KTM Officials Explain Polaris Deal
September 22, 2005
Filed under Features
Speaking to dealers, KTM NA Vice President of Finance Jon-Erik Burleson said potential benefits to KTM NA dealers include the opportunity to retail complimentary product lines, not the competition; to have an opportunity to expand product offering and reduce seasonality; and to gain access to a broader, more diverse customer base.
The partnership forms what KTM calls “the world’s largest non-Japanese powersports group.” Speaking to Powersports Business following his presentation, Burleson said the deal further “creates opportunities in new product development; engineering; engine and technology sales; global distribution; and global currency risk management.”
The North American market — U.S. and Canada — represents nearly 25% of KTM’s worldwide business. KTM NA consists of three facilities — Amherst, Ohio; Temecula, Calif.; and St. Bruno, Quebec — 15 satellite offices; and 135 employees. “The exchange rate and the fluctuation of currencies has made the biggest impact on our business here in North America during the past couple of years,” said Scot Harden, vice president of media relations.
“So, most definitely we look to this new relationship as a way of managing some of our global risk,” Burleson said. “You have to proactively manage your risks, produce natural hedges against currency fluctuations.”
A major concern shared by many of the dealers assembled in Ohio was the possibility that the brands would share vehicles and simply re-badge the product, thus forcing increased competition on the showfloor.
“That is definitely not going to happen,” Winfried Kerschhaggl, KTM director of worldwide marketing, told Powersports Business. “It would not make sense to have one product with two different names. We don’t want to lose credibility.”
“It’s natural for dealers to be concerned about the possibility that a competing dealership is going to spring up nearby, but with KTM and Polaris that absolutely is not a part of the plan,” said Harden.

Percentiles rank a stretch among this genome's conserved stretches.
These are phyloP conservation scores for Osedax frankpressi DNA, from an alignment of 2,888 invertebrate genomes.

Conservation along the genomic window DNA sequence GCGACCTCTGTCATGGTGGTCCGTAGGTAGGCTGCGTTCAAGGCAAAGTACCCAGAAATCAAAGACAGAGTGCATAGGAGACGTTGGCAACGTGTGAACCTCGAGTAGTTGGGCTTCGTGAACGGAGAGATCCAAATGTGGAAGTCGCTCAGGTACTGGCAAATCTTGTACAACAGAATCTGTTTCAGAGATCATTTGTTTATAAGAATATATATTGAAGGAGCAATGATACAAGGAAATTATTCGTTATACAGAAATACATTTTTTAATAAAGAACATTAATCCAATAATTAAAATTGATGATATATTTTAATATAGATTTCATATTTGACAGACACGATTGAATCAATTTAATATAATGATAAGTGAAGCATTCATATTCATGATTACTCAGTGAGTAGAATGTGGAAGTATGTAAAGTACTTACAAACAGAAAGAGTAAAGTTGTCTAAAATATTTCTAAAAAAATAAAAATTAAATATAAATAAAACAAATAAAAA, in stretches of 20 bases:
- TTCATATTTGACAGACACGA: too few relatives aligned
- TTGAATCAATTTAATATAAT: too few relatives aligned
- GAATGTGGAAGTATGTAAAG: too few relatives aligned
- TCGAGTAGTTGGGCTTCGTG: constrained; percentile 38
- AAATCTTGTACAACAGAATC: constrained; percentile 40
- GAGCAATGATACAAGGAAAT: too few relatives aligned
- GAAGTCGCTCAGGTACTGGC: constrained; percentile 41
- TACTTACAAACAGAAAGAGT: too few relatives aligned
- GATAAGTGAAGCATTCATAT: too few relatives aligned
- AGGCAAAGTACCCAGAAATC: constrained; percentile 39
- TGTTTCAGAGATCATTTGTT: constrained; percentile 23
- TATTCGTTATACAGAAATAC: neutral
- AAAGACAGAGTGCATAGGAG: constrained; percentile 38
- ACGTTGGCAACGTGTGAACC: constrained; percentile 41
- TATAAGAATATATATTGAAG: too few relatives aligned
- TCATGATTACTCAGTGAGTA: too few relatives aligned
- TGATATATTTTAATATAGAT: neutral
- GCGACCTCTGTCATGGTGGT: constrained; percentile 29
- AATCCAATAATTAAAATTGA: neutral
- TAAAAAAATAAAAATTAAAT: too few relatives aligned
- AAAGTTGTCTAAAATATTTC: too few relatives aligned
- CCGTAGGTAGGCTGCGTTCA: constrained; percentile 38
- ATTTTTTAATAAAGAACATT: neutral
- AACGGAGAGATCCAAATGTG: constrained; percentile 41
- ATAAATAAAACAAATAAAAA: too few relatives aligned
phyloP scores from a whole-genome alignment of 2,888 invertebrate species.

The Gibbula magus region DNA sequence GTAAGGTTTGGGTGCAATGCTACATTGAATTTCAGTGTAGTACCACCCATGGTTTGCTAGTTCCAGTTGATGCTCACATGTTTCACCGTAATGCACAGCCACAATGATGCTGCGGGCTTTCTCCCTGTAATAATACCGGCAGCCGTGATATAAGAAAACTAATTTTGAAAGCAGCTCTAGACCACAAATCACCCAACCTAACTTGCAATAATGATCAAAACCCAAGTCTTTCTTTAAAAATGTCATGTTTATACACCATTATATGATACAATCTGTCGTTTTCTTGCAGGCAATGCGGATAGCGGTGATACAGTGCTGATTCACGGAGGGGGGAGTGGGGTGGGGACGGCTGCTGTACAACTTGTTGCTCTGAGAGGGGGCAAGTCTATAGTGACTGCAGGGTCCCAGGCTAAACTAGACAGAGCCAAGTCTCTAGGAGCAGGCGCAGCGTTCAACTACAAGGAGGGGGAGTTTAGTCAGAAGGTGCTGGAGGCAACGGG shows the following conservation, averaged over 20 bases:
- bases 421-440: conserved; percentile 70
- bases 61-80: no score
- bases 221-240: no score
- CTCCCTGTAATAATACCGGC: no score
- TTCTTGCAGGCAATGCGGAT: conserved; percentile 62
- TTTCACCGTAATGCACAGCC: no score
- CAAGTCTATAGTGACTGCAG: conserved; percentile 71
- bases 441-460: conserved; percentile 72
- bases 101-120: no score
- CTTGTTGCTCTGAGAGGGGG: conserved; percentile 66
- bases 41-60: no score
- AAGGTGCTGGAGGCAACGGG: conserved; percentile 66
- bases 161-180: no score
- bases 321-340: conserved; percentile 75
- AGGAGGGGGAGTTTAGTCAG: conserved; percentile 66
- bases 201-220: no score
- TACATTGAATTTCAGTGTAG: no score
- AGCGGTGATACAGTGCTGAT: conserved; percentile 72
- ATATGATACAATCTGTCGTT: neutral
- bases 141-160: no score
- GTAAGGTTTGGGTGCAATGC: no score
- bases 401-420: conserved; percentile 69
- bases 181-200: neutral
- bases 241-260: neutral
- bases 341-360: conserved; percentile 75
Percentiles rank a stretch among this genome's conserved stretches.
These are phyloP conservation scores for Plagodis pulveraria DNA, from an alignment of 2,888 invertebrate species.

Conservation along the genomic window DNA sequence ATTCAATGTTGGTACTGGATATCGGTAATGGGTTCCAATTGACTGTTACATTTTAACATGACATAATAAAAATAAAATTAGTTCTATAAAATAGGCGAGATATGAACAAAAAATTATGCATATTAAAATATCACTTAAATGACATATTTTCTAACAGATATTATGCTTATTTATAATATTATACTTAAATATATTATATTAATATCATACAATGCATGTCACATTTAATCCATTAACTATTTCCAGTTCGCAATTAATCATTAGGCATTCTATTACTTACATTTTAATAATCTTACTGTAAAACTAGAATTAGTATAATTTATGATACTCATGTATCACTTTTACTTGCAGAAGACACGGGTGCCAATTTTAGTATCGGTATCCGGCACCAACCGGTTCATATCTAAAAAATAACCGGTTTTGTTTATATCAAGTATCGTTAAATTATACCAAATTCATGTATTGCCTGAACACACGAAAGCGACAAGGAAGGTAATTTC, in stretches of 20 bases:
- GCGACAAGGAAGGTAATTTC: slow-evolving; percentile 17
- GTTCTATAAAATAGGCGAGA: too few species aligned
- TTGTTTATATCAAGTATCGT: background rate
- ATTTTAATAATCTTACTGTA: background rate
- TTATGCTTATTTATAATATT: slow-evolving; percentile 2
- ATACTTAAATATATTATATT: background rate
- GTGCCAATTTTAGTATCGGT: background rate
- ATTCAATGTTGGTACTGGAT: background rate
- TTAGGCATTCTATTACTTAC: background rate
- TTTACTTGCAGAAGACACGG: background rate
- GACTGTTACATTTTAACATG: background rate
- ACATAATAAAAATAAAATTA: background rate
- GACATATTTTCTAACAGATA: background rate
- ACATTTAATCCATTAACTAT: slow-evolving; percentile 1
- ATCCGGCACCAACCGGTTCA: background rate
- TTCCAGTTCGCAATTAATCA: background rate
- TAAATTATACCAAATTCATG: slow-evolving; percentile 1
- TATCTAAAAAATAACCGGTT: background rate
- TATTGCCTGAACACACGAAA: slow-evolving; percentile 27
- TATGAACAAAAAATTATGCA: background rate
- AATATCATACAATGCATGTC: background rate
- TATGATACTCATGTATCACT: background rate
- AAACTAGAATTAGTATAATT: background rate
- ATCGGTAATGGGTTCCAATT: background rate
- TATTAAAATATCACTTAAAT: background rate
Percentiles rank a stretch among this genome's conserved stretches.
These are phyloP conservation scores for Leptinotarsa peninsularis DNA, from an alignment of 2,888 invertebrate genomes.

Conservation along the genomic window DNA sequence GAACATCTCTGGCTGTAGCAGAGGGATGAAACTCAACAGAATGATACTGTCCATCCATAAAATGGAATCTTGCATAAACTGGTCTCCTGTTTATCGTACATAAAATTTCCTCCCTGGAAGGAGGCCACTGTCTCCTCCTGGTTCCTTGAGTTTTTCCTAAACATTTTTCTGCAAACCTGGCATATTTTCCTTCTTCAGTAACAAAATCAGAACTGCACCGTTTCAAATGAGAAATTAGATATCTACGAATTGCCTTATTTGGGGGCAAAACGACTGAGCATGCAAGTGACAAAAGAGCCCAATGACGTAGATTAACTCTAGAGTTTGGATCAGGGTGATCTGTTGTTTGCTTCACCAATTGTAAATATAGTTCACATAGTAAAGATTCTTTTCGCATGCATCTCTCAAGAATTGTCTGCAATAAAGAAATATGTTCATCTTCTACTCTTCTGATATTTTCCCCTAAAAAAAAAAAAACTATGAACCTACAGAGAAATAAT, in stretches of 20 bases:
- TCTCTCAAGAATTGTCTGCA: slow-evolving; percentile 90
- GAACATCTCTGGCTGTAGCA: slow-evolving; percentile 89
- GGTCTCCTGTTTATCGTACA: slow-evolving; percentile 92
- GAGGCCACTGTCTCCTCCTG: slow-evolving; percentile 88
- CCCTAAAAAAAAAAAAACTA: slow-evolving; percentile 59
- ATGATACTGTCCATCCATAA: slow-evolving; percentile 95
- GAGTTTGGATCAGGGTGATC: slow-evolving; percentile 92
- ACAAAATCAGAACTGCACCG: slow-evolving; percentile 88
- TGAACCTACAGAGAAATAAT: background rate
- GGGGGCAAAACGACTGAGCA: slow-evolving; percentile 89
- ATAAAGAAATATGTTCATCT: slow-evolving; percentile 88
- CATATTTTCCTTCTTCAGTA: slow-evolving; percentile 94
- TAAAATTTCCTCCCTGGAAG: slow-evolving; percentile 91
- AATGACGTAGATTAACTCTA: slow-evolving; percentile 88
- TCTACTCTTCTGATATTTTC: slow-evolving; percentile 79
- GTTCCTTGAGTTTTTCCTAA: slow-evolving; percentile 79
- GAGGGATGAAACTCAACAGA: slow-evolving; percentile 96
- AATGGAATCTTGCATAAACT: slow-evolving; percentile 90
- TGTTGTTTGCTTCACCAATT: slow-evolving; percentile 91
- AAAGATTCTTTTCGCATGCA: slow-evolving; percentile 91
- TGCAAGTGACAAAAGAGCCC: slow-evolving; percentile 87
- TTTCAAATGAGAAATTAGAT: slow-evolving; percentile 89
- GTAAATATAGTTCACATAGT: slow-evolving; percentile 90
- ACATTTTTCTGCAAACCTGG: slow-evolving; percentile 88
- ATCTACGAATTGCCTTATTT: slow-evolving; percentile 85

Kerschhaggl confirmed that KTM spoke to other OEMs prior to agreeing to a deal with Polaris. “When you go through a deal like this, it only makes sense to talk to more than one company,” he said, refusing to name the companies.
Kerschhaggl was part of a KTM team that attended the Polaris’ annual dealer meeting, held in July. At that event, he said, the team informed Polaris dealers about KTM product, and about how they could become a KTM dealer.
“We have a very good dealer network in North America, and we don’t have any regions where, I’d say, there’s any wholesale opportunity to put in new dealers,” said Burleson. “But, if we were to need a new dealer in a particular market, one of the opportunities with Polaris is to know of a dealer that may be a fit for what we are looking for. What this relationship with gives us is a greater sense of security from a pool of dealer applications.”
A half-dozen representatives from Polaris attended the KTM event. Among those making the trip was Mark Blackwell, general manager of the company’s Victory motorcycle division.
“We had quite a bit of interest from KTM dealers,” Blackwell told Powersports Business. “There already are quite a few dealers in the U.S. carrying both brands, but this certainly allowed us to get in closer contact with many of the KTM retailers who want to learn more about us.”
“KTM can learn a lot from Polaris regarding things such as dealer development and ATVs, but I think we have a lot we can share with them,” Kerschhaggl said, pointing out that every engine in a KTM motorcycle comes from KTM with the exception being the 50cc models, which have engines from Beta in Italy. “The shared knowledge, in any area, will increase the quality of both networks and lead to greater success for both companies.”
While Burleson maintained “The most important thing to keep in mind is that we’re going to continue to operate as separate companies,” Polaris has said it hopes to use KTM’s facilities in Europe for quad assembly and, asked whether KTM plans to use Polaris’ infrastructure to produce KTM vehicles in the U.S., Kerschhaggl responded: “It’s too early in the relationship, but we at least have the opportunity to consider it at this point.” psb
— Guido Ebert